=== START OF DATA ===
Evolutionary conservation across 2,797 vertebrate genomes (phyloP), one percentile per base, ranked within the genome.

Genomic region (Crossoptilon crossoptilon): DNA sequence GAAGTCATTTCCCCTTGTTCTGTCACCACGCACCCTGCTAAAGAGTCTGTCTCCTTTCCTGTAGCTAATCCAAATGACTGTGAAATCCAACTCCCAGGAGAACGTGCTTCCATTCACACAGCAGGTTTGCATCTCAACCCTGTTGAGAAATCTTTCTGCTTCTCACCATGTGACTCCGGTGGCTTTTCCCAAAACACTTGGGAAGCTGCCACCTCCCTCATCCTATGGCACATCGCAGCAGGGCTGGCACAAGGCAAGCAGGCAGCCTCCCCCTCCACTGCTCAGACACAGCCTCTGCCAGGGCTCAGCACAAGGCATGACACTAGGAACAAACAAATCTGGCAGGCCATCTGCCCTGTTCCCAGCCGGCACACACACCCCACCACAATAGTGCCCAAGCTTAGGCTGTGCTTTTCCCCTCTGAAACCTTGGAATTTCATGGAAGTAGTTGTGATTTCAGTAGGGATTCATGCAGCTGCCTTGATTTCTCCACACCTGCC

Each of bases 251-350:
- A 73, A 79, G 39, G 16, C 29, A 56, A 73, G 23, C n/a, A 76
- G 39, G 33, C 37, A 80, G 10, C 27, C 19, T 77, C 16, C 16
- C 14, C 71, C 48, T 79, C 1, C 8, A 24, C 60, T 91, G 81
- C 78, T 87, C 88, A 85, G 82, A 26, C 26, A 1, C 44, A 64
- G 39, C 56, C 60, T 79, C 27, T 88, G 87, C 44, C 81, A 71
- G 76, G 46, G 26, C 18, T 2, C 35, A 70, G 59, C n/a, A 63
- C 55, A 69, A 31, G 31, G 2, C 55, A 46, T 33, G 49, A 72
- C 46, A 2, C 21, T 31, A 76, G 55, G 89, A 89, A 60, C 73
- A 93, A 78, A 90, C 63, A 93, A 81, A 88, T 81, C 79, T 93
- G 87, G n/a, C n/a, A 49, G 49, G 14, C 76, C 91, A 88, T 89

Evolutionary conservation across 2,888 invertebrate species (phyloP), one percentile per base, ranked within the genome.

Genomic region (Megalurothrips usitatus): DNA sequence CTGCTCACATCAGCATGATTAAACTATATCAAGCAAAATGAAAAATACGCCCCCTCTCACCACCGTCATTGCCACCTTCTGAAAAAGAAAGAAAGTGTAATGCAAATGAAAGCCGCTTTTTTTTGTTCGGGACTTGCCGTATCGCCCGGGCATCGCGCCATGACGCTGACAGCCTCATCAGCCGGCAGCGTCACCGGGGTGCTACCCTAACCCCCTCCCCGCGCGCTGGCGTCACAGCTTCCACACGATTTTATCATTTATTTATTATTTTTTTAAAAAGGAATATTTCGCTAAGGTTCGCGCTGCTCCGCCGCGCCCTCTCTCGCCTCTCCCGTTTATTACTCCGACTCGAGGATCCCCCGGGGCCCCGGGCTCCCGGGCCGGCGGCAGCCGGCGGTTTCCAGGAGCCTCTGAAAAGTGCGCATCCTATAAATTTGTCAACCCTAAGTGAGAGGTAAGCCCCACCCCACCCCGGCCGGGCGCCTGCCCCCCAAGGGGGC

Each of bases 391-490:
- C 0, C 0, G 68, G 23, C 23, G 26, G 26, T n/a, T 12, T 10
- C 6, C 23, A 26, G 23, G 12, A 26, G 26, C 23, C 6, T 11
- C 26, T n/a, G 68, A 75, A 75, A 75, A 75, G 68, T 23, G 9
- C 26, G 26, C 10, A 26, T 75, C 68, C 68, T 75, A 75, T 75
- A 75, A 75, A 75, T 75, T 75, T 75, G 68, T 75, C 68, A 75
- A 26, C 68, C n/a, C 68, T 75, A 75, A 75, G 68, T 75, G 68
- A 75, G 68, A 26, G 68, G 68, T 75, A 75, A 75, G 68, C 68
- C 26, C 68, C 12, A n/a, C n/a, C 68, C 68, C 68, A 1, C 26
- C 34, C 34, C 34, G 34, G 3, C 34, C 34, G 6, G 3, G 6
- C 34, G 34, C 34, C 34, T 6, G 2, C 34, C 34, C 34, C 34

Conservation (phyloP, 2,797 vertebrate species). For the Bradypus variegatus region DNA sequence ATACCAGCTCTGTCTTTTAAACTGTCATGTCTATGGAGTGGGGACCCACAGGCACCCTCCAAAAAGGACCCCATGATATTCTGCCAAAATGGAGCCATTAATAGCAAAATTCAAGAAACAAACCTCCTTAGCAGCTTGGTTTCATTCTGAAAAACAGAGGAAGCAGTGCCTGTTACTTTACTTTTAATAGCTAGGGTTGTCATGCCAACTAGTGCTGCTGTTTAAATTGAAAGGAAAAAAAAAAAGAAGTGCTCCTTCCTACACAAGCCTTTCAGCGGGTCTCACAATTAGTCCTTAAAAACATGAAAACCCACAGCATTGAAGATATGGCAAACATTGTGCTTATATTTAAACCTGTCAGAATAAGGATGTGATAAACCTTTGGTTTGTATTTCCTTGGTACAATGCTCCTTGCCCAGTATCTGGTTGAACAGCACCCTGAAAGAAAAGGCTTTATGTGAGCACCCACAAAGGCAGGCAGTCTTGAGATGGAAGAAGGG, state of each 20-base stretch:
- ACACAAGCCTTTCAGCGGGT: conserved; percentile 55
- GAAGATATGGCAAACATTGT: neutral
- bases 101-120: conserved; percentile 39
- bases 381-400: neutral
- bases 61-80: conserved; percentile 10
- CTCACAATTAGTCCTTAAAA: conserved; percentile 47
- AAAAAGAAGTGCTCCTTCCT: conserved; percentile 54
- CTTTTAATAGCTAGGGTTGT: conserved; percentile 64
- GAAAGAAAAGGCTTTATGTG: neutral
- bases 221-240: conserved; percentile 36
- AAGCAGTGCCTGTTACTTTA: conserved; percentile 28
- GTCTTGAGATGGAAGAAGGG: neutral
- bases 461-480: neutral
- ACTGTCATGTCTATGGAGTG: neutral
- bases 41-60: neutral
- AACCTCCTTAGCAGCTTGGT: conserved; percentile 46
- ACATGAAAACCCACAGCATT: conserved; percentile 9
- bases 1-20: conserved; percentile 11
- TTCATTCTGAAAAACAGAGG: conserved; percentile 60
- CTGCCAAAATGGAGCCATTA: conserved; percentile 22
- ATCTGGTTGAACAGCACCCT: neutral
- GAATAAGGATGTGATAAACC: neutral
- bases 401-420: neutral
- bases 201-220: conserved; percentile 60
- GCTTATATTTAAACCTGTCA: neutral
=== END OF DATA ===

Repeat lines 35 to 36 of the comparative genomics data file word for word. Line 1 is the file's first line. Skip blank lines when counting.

- CTTTTAATAGCTAGGGTTGT: conserved; percentile 64
- GAAAGAAAAGGCTTTATGTG: neutral